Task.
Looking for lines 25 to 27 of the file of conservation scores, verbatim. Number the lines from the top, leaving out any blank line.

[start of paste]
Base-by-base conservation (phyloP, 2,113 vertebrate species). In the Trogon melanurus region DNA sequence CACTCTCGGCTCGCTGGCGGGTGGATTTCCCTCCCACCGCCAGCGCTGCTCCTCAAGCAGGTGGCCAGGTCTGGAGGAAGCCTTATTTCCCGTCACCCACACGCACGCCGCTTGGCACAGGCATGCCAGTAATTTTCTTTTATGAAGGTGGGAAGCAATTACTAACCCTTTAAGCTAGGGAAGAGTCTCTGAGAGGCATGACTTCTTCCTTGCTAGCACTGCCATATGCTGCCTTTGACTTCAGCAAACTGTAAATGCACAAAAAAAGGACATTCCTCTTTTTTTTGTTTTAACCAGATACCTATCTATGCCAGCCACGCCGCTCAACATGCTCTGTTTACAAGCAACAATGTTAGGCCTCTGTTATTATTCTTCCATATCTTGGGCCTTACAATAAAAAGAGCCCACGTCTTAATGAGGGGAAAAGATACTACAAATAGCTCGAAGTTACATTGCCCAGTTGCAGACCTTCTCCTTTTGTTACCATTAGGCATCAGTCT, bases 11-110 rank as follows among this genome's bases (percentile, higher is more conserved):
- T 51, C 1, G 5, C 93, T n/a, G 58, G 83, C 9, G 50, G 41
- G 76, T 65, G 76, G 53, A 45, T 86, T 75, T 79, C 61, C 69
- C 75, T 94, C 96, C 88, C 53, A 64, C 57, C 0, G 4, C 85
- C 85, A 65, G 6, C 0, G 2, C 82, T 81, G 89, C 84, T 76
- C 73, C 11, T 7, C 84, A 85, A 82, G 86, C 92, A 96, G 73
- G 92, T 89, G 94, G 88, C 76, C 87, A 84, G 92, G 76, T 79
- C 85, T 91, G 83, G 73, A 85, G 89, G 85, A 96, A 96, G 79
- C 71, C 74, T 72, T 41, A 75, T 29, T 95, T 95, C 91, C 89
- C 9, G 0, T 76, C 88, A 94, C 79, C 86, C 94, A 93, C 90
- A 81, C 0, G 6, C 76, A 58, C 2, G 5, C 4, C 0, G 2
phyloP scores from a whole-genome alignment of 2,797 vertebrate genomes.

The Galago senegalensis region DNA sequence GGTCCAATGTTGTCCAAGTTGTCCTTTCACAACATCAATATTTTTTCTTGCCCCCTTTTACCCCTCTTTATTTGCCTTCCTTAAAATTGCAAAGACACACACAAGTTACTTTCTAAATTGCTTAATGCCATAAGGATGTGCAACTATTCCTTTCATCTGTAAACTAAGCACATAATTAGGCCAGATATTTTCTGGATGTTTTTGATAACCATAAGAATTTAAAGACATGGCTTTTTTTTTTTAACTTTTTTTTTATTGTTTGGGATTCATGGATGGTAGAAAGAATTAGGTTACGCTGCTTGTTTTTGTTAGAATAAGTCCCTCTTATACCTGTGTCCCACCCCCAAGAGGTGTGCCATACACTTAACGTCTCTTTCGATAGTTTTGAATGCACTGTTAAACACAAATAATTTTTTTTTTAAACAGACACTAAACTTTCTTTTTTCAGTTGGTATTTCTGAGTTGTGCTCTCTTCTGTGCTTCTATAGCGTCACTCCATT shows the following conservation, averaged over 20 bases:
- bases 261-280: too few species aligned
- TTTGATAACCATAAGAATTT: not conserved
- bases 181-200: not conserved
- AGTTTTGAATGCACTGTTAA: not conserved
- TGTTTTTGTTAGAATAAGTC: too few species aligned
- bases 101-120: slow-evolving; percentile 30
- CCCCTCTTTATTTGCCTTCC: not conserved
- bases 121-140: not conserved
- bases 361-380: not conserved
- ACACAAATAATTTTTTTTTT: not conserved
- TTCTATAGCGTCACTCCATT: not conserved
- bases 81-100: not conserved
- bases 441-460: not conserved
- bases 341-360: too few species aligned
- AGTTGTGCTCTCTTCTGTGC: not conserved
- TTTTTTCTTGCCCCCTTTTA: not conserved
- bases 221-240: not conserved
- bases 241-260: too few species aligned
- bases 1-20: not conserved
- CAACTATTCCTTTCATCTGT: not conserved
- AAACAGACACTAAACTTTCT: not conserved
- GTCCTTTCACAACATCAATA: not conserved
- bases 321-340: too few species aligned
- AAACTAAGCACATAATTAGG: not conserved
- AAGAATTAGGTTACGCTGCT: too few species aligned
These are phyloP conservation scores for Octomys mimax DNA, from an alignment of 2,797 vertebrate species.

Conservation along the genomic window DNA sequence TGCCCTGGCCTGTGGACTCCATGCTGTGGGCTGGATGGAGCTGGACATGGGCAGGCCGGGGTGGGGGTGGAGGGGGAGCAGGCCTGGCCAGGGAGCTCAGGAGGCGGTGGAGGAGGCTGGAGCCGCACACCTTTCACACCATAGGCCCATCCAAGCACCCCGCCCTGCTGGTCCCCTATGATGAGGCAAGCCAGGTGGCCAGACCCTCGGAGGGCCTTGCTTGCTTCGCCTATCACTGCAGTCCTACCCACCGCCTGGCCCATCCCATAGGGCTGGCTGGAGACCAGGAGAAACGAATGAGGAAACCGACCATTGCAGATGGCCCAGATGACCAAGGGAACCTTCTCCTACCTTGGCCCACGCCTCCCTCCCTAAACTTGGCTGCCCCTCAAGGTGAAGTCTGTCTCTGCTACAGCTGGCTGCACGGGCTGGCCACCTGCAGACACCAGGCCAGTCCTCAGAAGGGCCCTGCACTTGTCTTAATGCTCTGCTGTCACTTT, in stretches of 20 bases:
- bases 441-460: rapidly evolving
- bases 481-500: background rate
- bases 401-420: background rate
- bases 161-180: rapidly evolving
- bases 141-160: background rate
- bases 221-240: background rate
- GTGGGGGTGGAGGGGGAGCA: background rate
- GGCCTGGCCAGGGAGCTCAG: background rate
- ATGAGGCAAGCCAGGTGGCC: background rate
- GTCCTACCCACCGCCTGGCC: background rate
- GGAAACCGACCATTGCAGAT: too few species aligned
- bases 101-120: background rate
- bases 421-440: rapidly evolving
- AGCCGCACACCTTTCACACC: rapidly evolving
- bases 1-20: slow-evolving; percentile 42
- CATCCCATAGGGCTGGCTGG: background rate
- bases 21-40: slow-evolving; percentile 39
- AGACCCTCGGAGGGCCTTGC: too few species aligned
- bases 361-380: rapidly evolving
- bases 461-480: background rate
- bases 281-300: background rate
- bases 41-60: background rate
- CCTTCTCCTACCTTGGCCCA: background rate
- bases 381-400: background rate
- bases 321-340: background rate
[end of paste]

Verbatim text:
- bases 81-100: not conserved
- bases 441-460: not conserved
- bases 341-360: too few species aligned